Go to CNET dot com. The [inaudible] two videos and this is where I learn a lot about computers and installing different operating systems.

I also spend a lotta time on YouTube.

This video, we made it for fun and my little brother and I would just like, whenever we had really nothing to do, I'm like, "[Inaudible], why don't you start dancing like a robot and see how that looks?"

It's pretty funny.

Luis: [speaking Spanish].

Mom: Okay.

Luis: Both my mom and my dad are from a state in Mexico by the name of Michoacan.

They both came here as just rural immigrants,

looking for jobs, looking for a place to work.

Lucy Aguilar: Luis, he's kinda quiet guy, reserved, but you can tell he's thinking a lot. He's a good son. And when I saw that he picks up his brother, his mom and does-- helps her out with all these things, you know, I as a mother think, "Wow,

I would like that as a son."

Luis: My parents, they said the only time they ever used technology was the ATM.

Luis: [speaking Spanish].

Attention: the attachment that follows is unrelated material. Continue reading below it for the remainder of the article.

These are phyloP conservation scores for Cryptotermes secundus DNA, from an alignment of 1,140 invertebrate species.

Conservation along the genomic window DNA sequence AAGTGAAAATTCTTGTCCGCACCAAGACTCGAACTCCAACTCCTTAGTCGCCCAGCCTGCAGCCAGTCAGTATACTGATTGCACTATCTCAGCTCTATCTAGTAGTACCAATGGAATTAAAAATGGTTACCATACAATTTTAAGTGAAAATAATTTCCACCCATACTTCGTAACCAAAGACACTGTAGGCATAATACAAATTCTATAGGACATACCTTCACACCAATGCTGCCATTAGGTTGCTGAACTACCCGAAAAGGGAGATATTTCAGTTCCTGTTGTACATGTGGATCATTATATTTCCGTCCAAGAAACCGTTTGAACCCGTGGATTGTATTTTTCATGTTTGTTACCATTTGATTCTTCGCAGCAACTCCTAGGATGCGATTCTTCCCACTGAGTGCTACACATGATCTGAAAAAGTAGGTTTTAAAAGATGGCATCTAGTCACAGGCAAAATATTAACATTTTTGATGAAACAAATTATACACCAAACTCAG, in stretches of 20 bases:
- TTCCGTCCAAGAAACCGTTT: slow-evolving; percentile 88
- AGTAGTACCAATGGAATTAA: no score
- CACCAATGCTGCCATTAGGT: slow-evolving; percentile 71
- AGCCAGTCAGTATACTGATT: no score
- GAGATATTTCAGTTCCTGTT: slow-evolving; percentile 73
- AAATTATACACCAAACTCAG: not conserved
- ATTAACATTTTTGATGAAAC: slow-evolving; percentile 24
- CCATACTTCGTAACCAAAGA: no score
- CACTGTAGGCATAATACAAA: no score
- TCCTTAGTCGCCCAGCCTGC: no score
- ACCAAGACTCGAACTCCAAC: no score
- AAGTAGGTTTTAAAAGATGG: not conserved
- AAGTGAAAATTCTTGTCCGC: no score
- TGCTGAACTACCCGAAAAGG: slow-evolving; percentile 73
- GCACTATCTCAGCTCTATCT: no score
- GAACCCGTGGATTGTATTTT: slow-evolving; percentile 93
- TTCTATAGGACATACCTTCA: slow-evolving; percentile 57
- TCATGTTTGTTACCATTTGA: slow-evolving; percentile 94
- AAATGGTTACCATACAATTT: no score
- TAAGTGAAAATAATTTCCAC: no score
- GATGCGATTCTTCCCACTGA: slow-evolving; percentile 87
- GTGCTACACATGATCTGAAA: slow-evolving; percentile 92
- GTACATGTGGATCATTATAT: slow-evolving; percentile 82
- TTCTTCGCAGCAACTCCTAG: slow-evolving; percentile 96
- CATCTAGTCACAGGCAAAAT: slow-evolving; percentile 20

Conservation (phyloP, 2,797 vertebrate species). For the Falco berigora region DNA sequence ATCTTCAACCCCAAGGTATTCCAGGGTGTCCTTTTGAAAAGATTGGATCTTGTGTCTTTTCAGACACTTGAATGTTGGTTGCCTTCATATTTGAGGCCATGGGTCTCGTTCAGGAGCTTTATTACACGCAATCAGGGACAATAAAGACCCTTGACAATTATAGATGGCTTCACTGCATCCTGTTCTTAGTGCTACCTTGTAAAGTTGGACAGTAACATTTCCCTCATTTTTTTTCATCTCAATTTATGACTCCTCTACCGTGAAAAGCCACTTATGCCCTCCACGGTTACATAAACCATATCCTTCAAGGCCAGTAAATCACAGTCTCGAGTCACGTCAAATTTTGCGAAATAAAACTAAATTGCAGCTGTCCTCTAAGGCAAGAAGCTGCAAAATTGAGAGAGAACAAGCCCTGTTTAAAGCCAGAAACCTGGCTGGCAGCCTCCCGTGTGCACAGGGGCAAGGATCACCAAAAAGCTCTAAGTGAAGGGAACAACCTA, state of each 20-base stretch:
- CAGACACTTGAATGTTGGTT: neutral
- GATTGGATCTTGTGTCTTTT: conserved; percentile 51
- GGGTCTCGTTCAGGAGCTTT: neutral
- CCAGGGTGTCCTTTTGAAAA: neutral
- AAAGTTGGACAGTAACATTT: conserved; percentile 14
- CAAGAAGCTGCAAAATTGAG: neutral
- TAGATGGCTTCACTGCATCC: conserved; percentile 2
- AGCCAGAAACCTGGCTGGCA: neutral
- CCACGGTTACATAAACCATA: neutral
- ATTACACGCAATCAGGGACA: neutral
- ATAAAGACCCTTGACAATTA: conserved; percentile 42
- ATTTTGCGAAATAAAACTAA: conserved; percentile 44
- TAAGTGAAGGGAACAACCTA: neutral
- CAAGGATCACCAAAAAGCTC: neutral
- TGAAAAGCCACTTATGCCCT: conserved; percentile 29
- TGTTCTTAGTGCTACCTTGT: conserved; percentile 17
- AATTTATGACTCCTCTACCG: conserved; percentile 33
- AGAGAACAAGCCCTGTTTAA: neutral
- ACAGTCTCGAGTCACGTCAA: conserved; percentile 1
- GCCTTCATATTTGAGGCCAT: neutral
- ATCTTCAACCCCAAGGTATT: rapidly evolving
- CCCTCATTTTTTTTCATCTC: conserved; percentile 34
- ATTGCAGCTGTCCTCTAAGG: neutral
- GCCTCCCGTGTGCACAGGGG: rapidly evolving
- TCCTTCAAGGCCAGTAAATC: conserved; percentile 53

Mom: [speaking Spanish].

Luis: [speaking Spanish].

>>[Spanish video playing].

Luis: And then after that, them my mom asked me to put like the soap operas on, on YouTube.

Mom: Oh, yes.

Teacher: This is a story that goes right in the middle of all of your stories. So if you have--

Luis: On a Monday or on a Thursday, I usually stay after school to do extra work. And on Wednesdays is when I have the Tech Wizards program.

Lisa Conroy: The Intel Four Tech Wizards is an after school tiered mentoring program that introduces under represented youth to education pathways and careers, in science, technology, engineering and math.

Cecilia Giron: -- the interview, it's right there. And then what kind of shots you're gonna be doing, close up, medium, long shot.

The majority of the students know about technology nowadays. They use iPads, they use cell phones, they use video cameras. They use their computers.

So we use those tools kind of like the hook for the program.

Luis: Five, four...

Student 1: [speaking Spanish].

Luis: We divide into groups and each group did their own project.

And it could either be related to something fun like a music video, or something more in depth, like a community project, like filming the local flea market, which is what we did.

Lisa Conroy: In the beginning, what we try to do is motivate. And then if all things come together as they should, pretty soon, we're just trying to get outta the way.

Student on video: [speaking Spanish].

Lisa Conroy: Because you have started something.